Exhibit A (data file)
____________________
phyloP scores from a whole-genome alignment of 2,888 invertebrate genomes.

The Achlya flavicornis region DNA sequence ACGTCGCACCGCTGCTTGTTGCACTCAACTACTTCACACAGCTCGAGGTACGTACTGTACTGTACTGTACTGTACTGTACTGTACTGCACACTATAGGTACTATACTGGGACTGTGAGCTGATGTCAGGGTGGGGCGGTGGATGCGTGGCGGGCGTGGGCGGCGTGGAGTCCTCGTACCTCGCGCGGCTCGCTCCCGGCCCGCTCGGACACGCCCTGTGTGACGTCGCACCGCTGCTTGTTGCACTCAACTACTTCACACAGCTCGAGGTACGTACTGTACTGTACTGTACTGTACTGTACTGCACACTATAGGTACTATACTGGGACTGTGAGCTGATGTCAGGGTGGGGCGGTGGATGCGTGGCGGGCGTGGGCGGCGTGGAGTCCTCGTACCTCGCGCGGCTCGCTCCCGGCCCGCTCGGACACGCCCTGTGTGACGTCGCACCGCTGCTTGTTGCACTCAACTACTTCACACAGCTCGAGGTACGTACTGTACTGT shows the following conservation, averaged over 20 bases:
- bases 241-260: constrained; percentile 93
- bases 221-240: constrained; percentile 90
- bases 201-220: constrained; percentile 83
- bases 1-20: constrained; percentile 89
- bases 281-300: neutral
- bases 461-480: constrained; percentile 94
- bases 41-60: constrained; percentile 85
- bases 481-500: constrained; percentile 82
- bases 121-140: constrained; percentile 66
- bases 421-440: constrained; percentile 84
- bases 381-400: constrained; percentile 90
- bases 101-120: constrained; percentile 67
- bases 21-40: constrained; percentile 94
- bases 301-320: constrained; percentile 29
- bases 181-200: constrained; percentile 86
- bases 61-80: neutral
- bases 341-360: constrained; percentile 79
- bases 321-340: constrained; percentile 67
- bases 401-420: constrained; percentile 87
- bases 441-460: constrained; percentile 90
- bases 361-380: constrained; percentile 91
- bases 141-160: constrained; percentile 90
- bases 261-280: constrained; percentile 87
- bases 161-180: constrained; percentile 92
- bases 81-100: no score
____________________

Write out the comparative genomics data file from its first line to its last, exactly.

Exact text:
phyloP scores from a whole-genome alignment of 2,888 invertebrate genomes.

The Achlya flavicornis region DNA sequence ACGTCGCACCGCTGCTTGTTGCACTCAACTACTTCACACAGCTCGAGGTACGTACTGTACTGTACTGTACTGTACTGTACTGTACTGCACACTATAGGTACTATACTGGGACTGTGAGCTGATGTCAGGGTGGGGCGGTGGATGCGTGGCGGGCGTGGGCGGCGTGGAGTCCTCGTACCTCGCGCGGCTCGCTCCCGGCCCGCTCGGACACGCCCTGTGTGACGTCGCACCGCTGCTTGTTGCACTCAACTACTTCACACAGCTCGAGGTACGTACTGTACTGTACTGTACTGTACTGTACTGCACACTATAGGTACTATACTGGGACTGTGAGCTGATGTCAGGGTGGGGCGGTGGATGCGTGGCGGGCGTGGGCGGCGTGGAGTCCTCGTACCTCGCGCGGCTCGCTCCCGGCCCGCTCGGACACGCCCTGTGTGACGTCGCACCGCTGCTTGTTGCACTCAACTACTTCACACAGCTCGAGGTACGTACTGTACTGT shows the following conservation, averaged over 20 bases:
- bases 241-260: constrained; percentile 93
- bases 221-240: constrained; percentile 90
- bases 201-220: constrained; percentile 83
- bases 1-20: constrained; percentile 89
- bases 281-300: neutral
- bases 461-480: constrained; percentile 94
- bases 41-60: constrained; percentile 85
- bases 481-500: constrained; percentile 82
- bases 121-140: constrained; percentile 66
- bases 421-440: constrained; percentile 84
- bases 381-400: constrained; percentile 90
- bases 101-120: constrained; percentile 67
- bases 21-40: constrained; percentile 94
- bases 301-320: constrained; percentile 29
- bases 181-200: constrained; percentile 86
- bases 61-80: neutral
- bases 341-360: constrained; percentile 79
- bases 321-340: constrained; percentile 67
- bases 401-420: constrained; percentile 87
- bases 441-460: constrained; percentile 90
- bases 361-380: constrained; percentile 91
- bases 141-160: constrained; percentile 90
- bases 261-280: constrained; percentile 87
- bases 161-180: constrained; percentile 92
- bases 81-100: no score